View from the leaky boat to China View from the leaky boat to China\images\insights\article\offshore-oil-platform-small.jpg January 21 2020 June 13 2019

View from the leaky boat to China

The journey toward a trade deal has been turbulent, but we eventually expect to see land and another up-leg for stocks.
Published June 13 2019
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Despite all the turbulence so far in our journey toward a trade deal with China, we remain bullish on stocks and are holding to our 3,100 forecast on the S&P 500 by year-end. We expect the two sides eventually will get there, but not without encountering a few more storms along the way. That’s why we recently took some chips off the table, lowering our stock-bond model equity overweight to 50% of maximum. This created some dry powder that we would expect to put to work if we get another pullback. What transpires on the four fronts below could well determine if and when we may get that.

  • Trade The decision to use tariffs to address the border crisis shook us along with many other investors. We were happy the president and Mexico walked this back quickly and think the likelihood of a recurrence is remote. On the bigger issue, China, we remain optimistic a deal can be reached and is in the interests of both sides. But with rhetoric heating up since the Chinese walked away from the deal that was nearly signed a month ago, it will take a warm meeting between the two presidents to turn the tide in a more constructive direction. We are very hopeful this will happen at the G-20 but acknowledge things might need to get worse in both China and the U.S. to bring Presidents Xi and Trump to the table.
  • Economy The trade wars clearly have extended the global soft patch that hit in Q1, leading us and everyone else to lower their forecasts for Q2. The middle syllable of Economy is “CON-fidence” and with the future rules of global trade now uncertain, it seems to be impacting investors’ and companies’ attitudes about investing longer-term. Confidence indicators have recently faltered globally and the industrial economic indicators are soft. China has been harder hit than the U.S. but Europe is a derivative play on China and it, too, is soft. It’s hard to say how much the terrible spring weather in the Midwest impacted everything here. The good news is the Federal Reserve (Fed) stands ready to cut if needed, and the housing market is starting to show signs of life, with mortgage rates down almost 100 basis points from last fall. Labor conditions also remain terrific, and this ultimately will drive consumption and growth. Bottom line, we expect the economy to hang in there at a low 2% run rate until we get a boost from the trade agreement.
  • Markets The sharp rally off December’s lows has brought us back almost where we were last October, before the correction. At that time, we were faced with the early stages of a global economic slowdown, an all-out trade war on several fronts, declining earnings estimates and signals from the Fed that it nevertheless was determined to keep hiking rates until it caused a recession. Now the underlying fundamentals look far healthier. Global synchronized stimulus has replaced global synchronized tightening. The global economy has stabilized though has yet to reaccelerate. Earnings estimates for this year also have stabilized. And bond yields are substantially lower, helping housing. “Only” trade is out there to fuel the wall of worry, but to be fair, it is a big wall of worry given how important it is to almost all companies around the world. Net net, with fundamentals OK but not perfect, we think the S&P is likely to trade in a near-term range between 2,750 and 2,900. But at some point, hopefully this summer, the U.S.-China trade situation should get clarified and with it, the economy and market should reaccelerate.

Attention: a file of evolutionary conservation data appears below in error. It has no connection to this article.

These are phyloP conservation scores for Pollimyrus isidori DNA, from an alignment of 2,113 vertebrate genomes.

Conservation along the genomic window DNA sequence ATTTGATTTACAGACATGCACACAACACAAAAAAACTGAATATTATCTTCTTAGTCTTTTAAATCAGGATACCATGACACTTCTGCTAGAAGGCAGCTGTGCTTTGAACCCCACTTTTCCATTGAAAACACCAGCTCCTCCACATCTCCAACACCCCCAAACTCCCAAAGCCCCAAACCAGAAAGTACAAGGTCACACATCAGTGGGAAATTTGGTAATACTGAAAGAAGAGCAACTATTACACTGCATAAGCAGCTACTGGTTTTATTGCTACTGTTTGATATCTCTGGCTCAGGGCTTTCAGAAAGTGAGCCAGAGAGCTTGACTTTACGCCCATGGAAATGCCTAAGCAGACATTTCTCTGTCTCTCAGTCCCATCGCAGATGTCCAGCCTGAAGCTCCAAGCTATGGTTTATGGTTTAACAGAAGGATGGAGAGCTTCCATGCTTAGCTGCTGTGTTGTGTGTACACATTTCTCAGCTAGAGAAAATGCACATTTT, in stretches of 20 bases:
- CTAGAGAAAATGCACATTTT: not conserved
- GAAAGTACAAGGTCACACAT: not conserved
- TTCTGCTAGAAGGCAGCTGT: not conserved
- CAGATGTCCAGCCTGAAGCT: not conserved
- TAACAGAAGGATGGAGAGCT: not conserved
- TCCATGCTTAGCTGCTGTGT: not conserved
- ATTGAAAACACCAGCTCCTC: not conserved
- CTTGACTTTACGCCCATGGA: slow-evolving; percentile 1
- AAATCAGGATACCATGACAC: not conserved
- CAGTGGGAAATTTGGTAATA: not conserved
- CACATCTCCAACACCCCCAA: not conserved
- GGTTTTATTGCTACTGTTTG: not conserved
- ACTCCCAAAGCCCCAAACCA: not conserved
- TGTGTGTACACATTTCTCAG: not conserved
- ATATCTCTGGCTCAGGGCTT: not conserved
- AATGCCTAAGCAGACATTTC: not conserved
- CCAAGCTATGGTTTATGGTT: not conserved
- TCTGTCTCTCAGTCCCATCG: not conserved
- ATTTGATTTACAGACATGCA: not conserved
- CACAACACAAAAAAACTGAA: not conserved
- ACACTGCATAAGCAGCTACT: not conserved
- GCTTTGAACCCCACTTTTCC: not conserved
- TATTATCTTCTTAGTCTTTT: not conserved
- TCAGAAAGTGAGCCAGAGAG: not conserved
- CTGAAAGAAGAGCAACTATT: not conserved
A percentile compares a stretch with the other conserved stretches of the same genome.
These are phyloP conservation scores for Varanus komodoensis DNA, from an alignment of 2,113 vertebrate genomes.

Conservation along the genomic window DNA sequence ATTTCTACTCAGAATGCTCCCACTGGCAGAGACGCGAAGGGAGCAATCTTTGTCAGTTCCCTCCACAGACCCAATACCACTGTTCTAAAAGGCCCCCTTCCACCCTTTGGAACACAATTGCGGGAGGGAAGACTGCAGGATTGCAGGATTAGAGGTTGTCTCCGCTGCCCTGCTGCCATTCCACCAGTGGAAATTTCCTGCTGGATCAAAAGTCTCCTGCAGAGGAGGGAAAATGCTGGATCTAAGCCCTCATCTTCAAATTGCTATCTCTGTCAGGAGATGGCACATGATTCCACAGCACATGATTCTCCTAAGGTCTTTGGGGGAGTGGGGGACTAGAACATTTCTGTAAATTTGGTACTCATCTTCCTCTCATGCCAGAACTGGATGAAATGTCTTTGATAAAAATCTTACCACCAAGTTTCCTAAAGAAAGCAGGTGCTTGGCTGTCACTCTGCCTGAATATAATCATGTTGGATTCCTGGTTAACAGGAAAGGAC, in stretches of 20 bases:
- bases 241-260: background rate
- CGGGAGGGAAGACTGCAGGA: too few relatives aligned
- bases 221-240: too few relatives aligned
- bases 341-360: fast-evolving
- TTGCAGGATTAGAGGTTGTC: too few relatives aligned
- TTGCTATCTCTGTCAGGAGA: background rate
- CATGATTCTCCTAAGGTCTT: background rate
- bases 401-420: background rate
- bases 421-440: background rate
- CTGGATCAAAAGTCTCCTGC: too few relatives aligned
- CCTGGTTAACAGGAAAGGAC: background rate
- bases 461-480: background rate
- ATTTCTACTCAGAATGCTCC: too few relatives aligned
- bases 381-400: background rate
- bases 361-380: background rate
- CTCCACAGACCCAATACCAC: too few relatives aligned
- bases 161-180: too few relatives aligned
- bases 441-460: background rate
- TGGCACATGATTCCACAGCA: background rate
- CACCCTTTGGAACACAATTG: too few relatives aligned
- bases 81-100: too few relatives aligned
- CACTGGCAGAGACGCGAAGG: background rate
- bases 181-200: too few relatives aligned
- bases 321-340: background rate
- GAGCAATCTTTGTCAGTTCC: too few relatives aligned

• Politics This, I believe, is a fourth factor that increasingly will bear watching. In our analysis of the electoral vote, we think the only (remote) chance the Democrats have of retaking the White House is a fiscally conservative/socially liberal candidate such as Joe Biden. Someone from the party’s extreme left wing, on the other hand, would only make their 2016 losses in the Midwest worse, and would also remove any chance at Florida. So we are watching the polls as the summer Democratic debates get underway. If Biden starts sinking, which we think is likely, that will be market positive as the probability would rise of a continuation of the president’s economy-friendly regulation and tax policies. And, to the extent the Chinese are holding back on a trade deal hoping to “wait out” President Trump, a rise in Trump’s re-election chances would raise their incentive to do a deal now rather than later.

In just a few weeks, we should have more clarity on several fronts. We will know if Presidents Xi and Trump meet and how their meeting went. We will have a good idea of the Fed’s intentions going forward. And we’ll have the first wave of Democratic presidential candidate debates behind us, with potentially a clearer read on whether candidate Biden will hold his early lead. We are staying overweight stocks, just less so than we were when stocks were much lower. In the meantime, we will try to enjoy as best we can our ride on the leaky boat to China, hoping we see land soon.

Tags Equity . Markets/Economy . International/Global .

Views are as of the date above and are subject to change based on market conditions and other factors. These views should not be construed as a recommendation for any specific security or sector.

Diversification and asset allocation do not assure a profit nor protect against loss.

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Stocks are subject to risks and fluctuate in value.

Federated Global Investment Management Corp.